El Jefe' the jaguar, famed in US, photographed in Mexico
MEXICO CITY - They call him “El Jefe,” he is at least 12 years old and his crossing of the heavily guarded U.S.-Mexico border has sparked celebrations on both sides.
“El Jefe” — or “The Boss” — is one of the oldest jaguars on record along the frontier, one of few known to have crossed a border partly lined by a wall and other infrastructure to stop drug traffickers and migrants, and the one believed to have traveled the farthest, say ecologists of the Borderlands Linkages Initiative, a binational collaboration of eight conservation groups.
That assessment is based on photographs taken over the years. Jaguars can be identified by their spots, which serve as a kind of unique fingerprint.
The rare northern jaguar’s ability to cross the border suggests that despite increased impediments, there are still open corridors and if they are kept open “it is feasible (to conserve) the jaguar population in the long term,” said Juan Carlos Bravo of the Wildlands Network, one of those groups in the initiative.
But some fear for the jaguars’ future. Although it was the government of President Donald Trump that reinforced and expanded the border wall with Mexico, the Biden administration has announced plans for closing four gaps between the U.S. state of Arizona and the Mexican state of Sonora — the two states the jaguars traverse.
Conservationists do not know how many jaguars there are in the Sierra Madre Occidental, but of the 176 that have been identified over two decades by the Northern Jaguar Project — another group in the initiative — only two others besides “El Jefe” are known to have crossed the border, Bravo said. In one case, conservationists are not sure if the jaguar crossed the border alive or dead since only its skin was found.
The first photograph of “El Jefe” was taken by a hunter southeast of Tucson, Arizona, in 2011, Bravo said. The jaguar became famous in Arizona and a local school named him “El Jefe.” Motion sensor cameras installed in transit areas photographed the jaguar in Arizona again in 2012 and in 2015.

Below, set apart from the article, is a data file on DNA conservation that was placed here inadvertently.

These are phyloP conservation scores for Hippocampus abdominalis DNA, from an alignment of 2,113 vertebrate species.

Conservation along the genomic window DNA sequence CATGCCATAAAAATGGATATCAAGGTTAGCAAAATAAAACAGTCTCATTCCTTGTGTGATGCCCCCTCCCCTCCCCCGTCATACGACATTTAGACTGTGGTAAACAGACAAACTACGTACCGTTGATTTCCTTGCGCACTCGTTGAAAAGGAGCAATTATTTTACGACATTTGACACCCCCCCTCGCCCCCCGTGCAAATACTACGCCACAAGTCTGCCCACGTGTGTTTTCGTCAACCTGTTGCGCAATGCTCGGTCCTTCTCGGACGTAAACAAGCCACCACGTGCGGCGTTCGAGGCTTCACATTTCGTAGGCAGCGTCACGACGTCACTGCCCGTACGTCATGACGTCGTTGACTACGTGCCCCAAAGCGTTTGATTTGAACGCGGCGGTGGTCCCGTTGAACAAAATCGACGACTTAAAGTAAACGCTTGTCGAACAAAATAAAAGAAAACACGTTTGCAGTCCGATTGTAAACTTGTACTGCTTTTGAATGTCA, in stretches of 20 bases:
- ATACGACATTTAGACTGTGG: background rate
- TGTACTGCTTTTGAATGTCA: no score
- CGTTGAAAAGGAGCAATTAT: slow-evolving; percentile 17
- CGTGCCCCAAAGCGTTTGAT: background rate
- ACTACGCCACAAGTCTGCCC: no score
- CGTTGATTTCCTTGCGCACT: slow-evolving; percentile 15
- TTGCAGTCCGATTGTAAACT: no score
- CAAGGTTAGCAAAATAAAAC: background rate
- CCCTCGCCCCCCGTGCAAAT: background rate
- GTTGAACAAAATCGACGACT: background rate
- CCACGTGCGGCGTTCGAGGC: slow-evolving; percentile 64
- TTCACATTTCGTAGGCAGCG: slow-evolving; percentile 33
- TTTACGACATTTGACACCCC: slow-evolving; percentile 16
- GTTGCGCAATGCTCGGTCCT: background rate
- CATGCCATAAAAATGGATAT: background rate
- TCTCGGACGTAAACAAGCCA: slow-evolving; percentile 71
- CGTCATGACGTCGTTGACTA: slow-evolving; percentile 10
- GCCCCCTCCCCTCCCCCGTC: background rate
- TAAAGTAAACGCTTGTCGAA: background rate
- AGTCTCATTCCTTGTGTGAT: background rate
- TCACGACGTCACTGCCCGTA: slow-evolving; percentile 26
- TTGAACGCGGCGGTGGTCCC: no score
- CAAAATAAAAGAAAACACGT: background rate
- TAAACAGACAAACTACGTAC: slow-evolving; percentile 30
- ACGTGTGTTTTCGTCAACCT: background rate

Conservationists were stunned when they confirmed that a photograph taken by another member of the coalition, Profauna, last November in the center of Sonora was “El Jefe.” The discovery meant not only that jaguars could still cross the border but that other jaguars they had lost track of could also still be alive, the initiative said in a statement.
Hunted in the southwestern United States for rewards offered by the government to promote cattle ranching, they were thought to have disappeared from the U.S. by the end of the 20th century. Jaguar populations are currently concentrated on Mexico’s Pacific coast, southeastern Mexico, Central America and central South America.
A sighting of jaguars in the United States in 1996 prompted studies that found a reproductive point in the center of Sonora.
The NGOs banded together to operate on both sides of the border to track the cats, create sanctuaries, understand where they moved and seek the support of landowners in the U.S. and Mexico to protect them, Bravo said.
Besides the difficulty of determining where to put cameras to record the animals and the subsequent analysis of the images, conservationists in Mexico face another problem: drug cartels.
“There is a presence of armed groups and drug traffickers” who pass through the same isolated areas as the jaguars, Bravo said by telephone from Sonora. “It is important to move carefully, work with the people in the communities that tell us where not to go. ... All of this is making it very, very complicated.”
The border is the main challenge for hopes to repopulate the American Southwest with jaguars, with walls impeding movement by those animals as well as the American antelope, the black bear and the Mexican wolf, Bravo said. Light towers and the roads used by the Border Patrol also are a problem, he added.